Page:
Friday, 30 November 2012

Bless You!

Andy checked our Lulu account today.

'We have sold a copy of 'A Christmas Malarkey!' he said.

So whoever bought a copy - THANK YOU!!!

And bless you!

And bless me because I've caught another cold and it is sneeze city chez the Manor this evening. Two colds inside of two months - I am not amused. I don't like it. And I have been especially vigilant about not touching doors and handrails at school. But I think this one is a present from Kayleigh who was round last weekend all snotty and disgusting.

And now, if you'll excuse me, I'm off to steam my head.

Back tomorrow with the first thrilling instalment of 'Primrose and Daisy's Christmas Advent Calendar.'

Thursday, 29 November 2012

A Christmas Carolling and Malarkey Partying

Well, after much frenzied activity the Much Malarkey Manor Christmas Preparations are well and truly under way.

Firstly, Andy and I have, for the third year running, managed to produce a little Christmas book. Okay, so the size and content of this book are smaller than last year's offering, which in turn was smaller than the year before that, but hey, we've been working full time and we'd rather produce a literary work of quality rather than something more hefty and lacking in substance. (Well, that's our excuse anyway.)

So, 'A Christmas Malarkey' has been written by moi, illustrated by Andy and printed by Lulu, and our consignment of 22 (yes, 22!) copies were delivered by a spotty and tardy courier last night 6 hours after the courier company had indicated they would be delivered, much to Andy's piqué because 'twas he who had sat in waiting for them all day.

(Feel free, dear reader, to purchase a copy for yourself from the aforesaid Lulu. Support a poor writer, won't ya guv'nor? Three cats with expensive dietary needs to support...)

Secondly, I have finally organised what I've envisaged doing for the last three or four years and that is to have an 'at home' open house Christmas gathering the Saturday before Christmas. I've sent out invitations for friends and family to feel free to pop in and visit between 11.30 a.m and when we get fed up with them and kick them out in the evening. On offer will be a running buffet of lovely Christmas scrumptiousness, fun and games and chit-chat and cake, coffee and tea, other drinkies and nibbles, jolly singing and jappery, and I am hoping it will be a relaxed and happy start to the festive season with comings and goings and mixing of all the people we love and admire.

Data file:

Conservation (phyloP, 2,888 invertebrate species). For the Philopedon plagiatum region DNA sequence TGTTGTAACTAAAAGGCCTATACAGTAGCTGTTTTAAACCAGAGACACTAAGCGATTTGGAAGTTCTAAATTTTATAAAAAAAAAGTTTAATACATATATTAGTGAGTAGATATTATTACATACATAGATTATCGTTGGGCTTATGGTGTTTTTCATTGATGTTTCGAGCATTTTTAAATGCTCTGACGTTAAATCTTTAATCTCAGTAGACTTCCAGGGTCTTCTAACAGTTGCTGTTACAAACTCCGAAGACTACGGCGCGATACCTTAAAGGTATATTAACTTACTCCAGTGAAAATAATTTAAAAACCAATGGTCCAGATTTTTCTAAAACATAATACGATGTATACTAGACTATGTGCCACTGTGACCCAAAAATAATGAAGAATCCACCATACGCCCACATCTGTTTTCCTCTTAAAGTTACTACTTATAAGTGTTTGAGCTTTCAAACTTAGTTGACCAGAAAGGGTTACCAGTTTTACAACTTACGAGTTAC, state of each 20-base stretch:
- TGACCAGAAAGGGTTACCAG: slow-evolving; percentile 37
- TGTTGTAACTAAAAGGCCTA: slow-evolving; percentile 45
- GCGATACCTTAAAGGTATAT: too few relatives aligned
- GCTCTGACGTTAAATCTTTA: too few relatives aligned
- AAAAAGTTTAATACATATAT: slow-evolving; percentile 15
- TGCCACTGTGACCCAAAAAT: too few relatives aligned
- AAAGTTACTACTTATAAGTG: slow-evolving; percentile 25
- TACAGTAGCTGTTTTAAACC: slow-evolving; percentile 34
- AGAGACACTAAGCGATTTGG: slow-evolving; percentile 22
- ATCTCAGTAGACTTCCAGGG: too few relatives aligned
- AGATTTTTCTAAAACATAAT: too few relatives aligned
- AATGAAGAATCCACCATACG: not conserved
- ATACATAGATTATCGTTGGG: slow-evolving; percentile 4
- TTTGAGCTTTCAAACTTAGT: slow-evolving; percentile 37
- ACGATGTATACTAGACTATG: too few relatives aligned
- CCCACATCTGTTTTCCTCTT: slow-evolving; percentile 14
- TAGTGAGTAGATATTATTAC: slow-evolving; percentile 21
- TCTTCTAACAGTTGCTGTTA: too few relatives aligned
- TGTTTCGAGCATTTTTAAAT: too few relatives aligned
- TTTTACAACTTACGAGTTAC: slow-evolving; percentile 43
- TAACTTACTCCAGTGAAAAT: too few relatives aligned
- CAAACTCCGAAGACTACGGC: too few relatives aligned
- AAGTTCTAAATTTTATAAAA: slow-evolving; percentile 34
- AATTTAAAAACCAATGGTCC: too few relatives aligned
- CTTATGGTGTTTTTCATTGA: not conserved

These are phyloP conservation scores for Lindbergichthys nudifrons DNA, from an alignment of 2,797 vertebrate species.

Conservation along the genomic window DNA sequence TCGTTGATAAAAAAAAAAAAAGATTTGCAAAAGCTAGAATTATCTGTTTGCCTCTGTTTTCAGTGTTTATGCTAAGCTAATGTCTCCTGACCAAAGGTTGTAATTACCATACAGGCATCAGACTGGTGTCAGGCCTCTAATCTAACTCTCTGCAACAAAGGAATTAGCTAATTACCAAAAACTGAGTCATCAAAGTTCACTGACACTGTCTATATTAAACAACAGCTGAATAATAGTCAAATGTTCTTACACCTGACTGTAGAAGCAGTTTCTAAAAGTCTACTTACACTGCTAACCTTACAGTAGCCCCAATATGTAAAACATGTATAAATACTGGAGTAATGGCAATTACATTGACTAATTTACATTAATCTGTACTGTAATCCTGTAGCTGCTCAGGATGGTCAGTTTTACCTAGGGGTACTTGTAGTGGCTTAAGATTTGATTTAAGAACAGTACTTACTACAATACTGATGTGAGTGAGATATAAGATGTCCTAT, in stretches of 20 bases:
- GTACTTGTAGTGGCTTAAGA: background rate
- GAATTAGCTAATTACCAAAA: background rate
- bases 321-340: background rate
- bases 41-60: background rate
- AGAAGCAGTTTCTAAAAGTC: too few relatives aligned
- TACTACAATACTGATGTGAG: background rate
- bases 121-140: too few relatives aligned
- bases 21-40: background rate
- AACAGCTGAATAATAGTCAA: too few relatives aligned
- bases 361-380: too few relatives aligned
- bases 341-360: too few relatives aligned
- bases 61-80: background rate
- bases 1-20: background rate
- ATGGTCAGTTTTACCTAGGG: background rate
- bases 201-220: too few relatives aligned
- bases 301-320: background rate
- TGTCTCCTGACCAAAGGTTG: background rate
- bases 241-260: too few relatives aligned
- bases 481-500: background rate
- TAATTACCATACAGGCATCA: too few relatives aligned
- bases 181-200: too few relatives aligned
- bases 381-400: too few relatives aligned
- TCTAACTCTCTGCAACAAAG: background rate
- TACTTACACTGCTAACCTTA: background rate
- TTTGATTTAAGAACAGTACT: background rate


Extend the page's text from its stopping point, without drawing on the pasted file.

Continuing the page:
Please come, too, if you can. Of course, I realise for you lovely people across the ocean that practicalities of time and distance might cause a problem, but if you happen to be in the vicinity of mid-Kent you would be more than welcome to drop by for some Christmas cheer. If not, then I shall be thinking of you and you'll be with us for our Christmas Malarkey in spirit if not in body. I'll force down a bit of cake in your honour (I know - such a sacrifice, but you are all worth it!) and I'll sing a carol loud and clear.

It's all keeping me busy and getting me through the last three weeks of being a teacher. A new job is on the horizon. More on that when I have the firm details.

Tuesday, 27 November 2012


Well, here I am, back from another day at the creative end of the sausage machine! Every time I think of that phrase it tickles me! I've tried to think of some alternatives today, but words have literally failed me, such is the genius of the wording.

Anyway, today's excitement was provided by a fly infestation. In my classroom. Ooo-er.